Urban Planning Needs to Address Light Pollution

Target: U.S. Department of Housing and Urban Development

Goal: Review policies on light pollution to address recent studies on the implications it might have on insect migration patters, as well as wildlife.

A recent study done by scientists in the United Kingdom suggests that light pollution might be doing more than just drowning out the stars.  Research suggests that rising levels of light pollution are affecting the away insects migrate and putting ecosystems and humans at risk.  Tell the U.S. Department of Housing and Urban Development and the Environmental Protection Agency to start addressing concerns over the effects of light pollution.

According to the research done in the U.K., a higher number of bugs are becoming attracted to installed, unnatural lighting.  This means that certain bug species are more attracted to urban and suburban environments with more light pollution.  When bugs change their migratory and predatory patterns, animals throughout the food chain are affected.  Humans will also feel the affects of shifting migratory patterns; the study found that a certain type of bug known to carry infectious diseases was more attracted to buildings with artificial lighting.

Other research suggests that when light is reflected off of roadways, bugs are tricked into thinking they are water surfaces and will lay their eggs there.  This, too, has the potential to drastically rattle ecosystems and affect bug populations.  Artificial lighting also affects melatonin levels in animals which can change the behavior of animals, particularly nocturnal ones accustomed to hunting or mating at night.  It is time for the United States to recognize that light pollution is something that could have massive implications on our ecosystems.  The Department of Housing and Urban Development should work with the Environmental Protection Agency to come up with a smarter design for urban planning, one that includes more efficient and less invasive technologies like LED lighting.


Dear Mr. Shaun Donovan, Director of the U.S. Department Housing and Urban Development,

Urban planning is a complex task with many intervening variables.  It is important that we formulate a comprehensive design for urban spaces by taking into account human and environmental needs.  Light pollution is a problem that scientists are only beginning to understand but one that must be taken seriously nonetheless.  Recent research done in the U.K. suggests that artificial lighting is changing the way that insects and other animals behave.  As insects become more attracted to places with more artificial lighting, their migratory and predatory patterns change.  This has drastic effects on the ecosystems and food chains to which they belong.  Similarly, when bugs that are known to carry infectious diseases become more attracted to environments with unnatural lighting, humans stand to be affected.  Artificial lighting changes the amount of melatonin produced in many species of wildlife and affects their internal clocks.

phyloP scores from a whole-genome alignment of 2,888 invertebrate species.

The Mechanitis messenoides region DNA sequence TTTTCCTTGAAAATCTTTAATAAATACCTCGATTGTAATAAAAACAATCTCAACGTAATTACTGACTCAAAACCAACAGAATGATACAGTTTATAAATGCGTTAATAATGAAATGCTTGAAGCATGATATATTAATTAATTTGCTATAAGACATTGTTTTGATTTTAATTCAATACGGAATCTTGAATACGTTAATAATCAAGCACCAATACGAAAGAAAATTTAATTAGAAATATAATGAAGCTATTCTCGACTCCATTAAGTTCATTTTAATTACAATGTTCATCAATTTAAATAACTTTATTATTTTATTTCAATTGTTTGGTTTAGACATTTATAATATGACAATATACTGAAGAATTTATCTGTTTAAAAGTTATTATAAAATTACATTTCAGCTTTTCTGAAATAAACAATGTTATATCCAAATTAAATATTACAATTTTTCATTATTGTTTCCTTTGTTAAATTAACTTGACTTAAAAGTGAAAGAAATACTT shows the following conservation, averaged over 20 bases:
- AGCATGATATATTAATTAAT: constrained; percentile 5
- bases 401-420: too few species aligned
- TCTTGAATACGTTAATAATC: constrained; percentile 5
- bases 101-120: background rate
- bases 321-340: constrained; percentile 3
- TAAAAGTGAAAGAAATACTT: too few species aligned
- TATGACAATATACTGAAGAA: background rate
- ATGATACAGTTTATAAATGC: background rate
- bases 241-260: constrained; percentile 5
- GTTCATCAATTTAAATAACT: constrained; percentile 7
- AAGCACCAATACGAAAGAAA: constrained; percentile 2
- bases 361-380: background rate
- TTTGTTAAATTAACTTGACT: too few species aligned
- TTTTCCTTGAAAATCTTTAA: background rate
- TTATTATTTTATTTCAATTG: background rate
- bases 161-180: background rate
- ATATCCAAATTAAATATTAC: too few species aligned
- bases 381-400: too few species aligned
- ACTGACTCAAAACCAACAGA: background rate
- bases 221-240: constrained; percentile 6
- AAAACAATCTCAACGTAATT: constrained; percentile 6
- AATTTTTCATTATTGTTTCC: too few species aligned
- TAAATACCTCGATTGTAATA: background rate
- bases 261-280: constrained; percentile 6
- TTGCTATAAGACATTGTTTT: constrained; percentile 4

Your department must work with the Environmental Protection Agency to make sure you are creating a effective response to light pollution, which is increasingly globally at a rate of 6% a year.  You must integrate the newest data available into your decision-making process and construct an urban planning model that is sustainable.  There are a few suggestions available, like incorporating more LED lighting, and more technological advancements are sure to come as the issue continues to be studied.  Please place yourself at the forefront of the sustainability movement by beginning to incorporate concerns about light pollution into your planning processes.


[Your Name Here]


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One Comment

  1. Loredana Brantsch says:

    Plese stop!

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